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Movie Reviews: Bee Movie, Darfur Now, Primo Levi's Journey 

Also Joe Strummer: The Future is Unwritten

Wednesday, Oct 31 2007
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SAW IV In keeping with the series’ preference for the literal over the mythic, Saw IV offers no miraculous, Michael Myers–style resurrection for torture artiste John “Jigsaw” Kramer (Tobin Bell), who went out with a bang at the end of Saw III and makes his first appearance here as the toe-tagged specimen in an autopsy scene so gruesomely detailed it could be used as a med-school primer. But if Jigsaw is gone, he’s hardly forgotten: Soon, someone is up to Kramer’s old tricks, which this time means subjecting SWAT team commander Rigg (Lyriq Bent, a series regular since Saw II , which may make him the longest-surviving black character in horror-movie history) to the obligatory gauntlet of damned-if-you-do/don’t puzzle boxes and Old Testament moralizing. But like the movie’s mysterious Jigsaw doppelgänger, Saw IV is itself a poor substitute for the original (or even the first two sequels), from the ho-hum deathtraps that seem designed by Rube Goldberg’s less prodigal younger brother to the “twist” ending surprising only in its Agatha Christie obviousness. Much more gripping are the handful of flashback scenes that bring Kramer (and, in turn, the excellent Bell) back from the grave and offer new insight into the making of the movies’ most insidiously appealing quasi madman since Hannibal Lecter. May I propose a full-tilt prequel: Jigsaw Rising ? (Citywide) (Scott Foundas)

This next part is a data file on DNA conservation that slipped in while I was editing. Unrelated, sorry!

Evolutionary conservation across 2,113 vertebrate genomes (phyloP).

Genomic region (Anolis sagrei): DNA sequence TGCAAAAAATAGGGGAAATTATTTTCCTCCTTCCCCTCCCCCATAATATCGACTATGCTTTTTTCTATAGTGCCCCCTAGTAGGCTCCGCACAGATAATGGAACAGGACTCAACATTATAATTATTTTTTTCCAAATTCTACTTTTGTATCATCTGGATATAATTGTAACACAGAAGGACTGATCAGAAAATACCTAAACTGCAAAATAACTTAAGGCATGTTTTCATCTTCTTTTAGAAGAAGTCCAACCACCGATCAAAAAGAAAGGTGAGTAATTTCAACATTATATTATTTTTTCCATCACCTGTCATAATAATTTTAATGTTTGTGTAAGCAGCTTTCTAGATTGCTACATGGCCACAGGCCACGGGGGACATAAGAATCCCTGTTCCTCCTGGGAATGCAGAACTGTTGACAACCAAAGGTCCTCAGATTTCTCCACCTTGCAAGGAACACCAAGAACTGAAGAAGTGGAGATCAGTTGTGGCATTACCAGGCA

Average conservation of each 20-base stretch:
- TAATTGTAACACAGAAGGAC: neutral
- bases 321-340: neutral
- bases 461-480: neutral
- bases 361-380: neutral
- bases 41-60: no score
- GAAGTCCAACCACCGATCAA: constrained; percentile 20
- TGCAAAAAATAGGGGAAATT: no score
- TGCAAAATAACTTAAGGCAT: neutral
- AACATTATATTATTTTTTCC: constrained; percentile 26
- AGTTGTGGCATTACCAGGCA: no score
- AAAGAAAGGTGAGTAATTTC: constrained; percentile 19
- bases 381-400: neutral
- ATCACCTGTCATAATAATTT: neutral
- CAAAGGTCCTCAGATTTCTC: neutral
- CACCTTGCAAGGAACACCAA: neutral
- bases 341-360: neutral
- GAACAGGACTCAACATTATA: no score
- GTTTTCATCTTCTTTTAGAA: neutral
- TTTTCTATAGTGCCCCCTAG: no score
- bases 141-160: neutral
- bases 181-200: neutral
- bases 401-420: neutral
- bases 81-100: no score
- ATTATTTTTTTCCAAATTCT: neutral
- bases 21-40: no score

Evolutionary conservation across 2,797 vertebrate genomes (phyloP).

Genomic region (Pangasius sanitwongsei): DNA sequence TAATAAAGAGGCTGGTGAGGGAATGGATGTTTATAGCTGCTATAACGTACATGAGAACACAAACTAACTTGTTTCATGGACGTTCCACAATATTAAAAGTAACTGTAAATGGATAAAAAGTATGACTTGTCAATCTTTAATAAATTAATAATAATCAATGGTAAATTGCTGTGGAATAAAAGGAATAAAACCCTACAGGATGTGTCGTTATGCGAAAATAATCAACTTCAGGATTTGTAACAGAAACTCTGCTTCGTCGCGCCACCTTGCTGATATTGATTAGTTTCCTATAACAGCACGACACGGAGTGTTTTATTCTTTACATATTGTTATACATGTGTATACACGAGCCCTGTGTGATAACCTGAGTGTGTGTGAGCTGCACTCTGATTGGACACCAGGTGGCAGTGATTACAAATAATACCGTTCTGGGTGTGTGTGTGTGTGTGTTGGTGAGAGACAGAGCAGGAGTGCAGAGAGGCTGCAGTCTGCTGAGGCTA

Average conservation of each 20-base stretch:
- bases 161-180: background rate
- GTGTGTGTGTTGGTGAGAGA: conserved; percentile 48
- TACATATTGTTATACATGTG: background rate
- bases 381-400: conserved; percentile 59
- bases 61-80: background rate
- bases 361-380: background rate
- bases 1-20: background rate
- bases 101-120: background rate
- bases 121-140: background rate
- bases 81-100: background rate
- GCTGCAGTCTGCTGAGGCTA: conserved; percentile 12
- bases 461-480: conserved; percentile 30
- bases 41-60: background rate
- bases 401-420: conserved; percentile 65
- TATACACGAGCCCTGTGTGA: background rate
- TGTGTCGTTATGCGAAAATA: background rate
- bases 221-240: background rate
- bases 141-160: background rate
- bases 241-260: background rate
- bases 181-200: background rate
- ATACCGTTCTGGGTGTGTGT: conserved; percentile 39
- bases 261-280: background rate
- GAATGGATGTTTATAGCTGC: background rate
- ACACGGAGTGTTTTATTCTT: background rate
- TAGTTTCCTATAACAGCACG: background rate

SHARKWATER As cinema progresses past some of the awareness-raising limitations of conventional journalism, we’re watching more docs on genocide, abortion, global warming, that whole pig-fuck of a war — and just when you thought it was safe to take what’s in the water for granted, illegal finning operations are wiping out the shark population. Toronto-based wildlife photographer and first-time filmmaker Rob Stewart spent five years on this ode to his lifelong aquatic obsession, which became a platform after Stewart fell in with Greenpeace co-founder Paul Watson and his merry crew of boat-ramming eco-pirates. Rather than paint a disembodied, March of the Penguins –style nature portrait, or what might have been fantastic in an unbiased director’s hands — a film about Watson’s fanatical crusade — Stewart is his own star, a would-be Speedo model and whoa-dude narrator whose droning reflections get in the way of his stunning cinematography. No matter how much Jaws -hugging zeal he brings to the deck, Stewart has made a vain polemic that never addresses the finning industry’s deep-seated cultural significance in Asia (where, rightly or wrongly, shark soup is a symbol of economic prestige), or elaborates on how the disrupted ecosystem affects us humans. (Beverly Center; Nu Wilshire) (Aaron Hillis)

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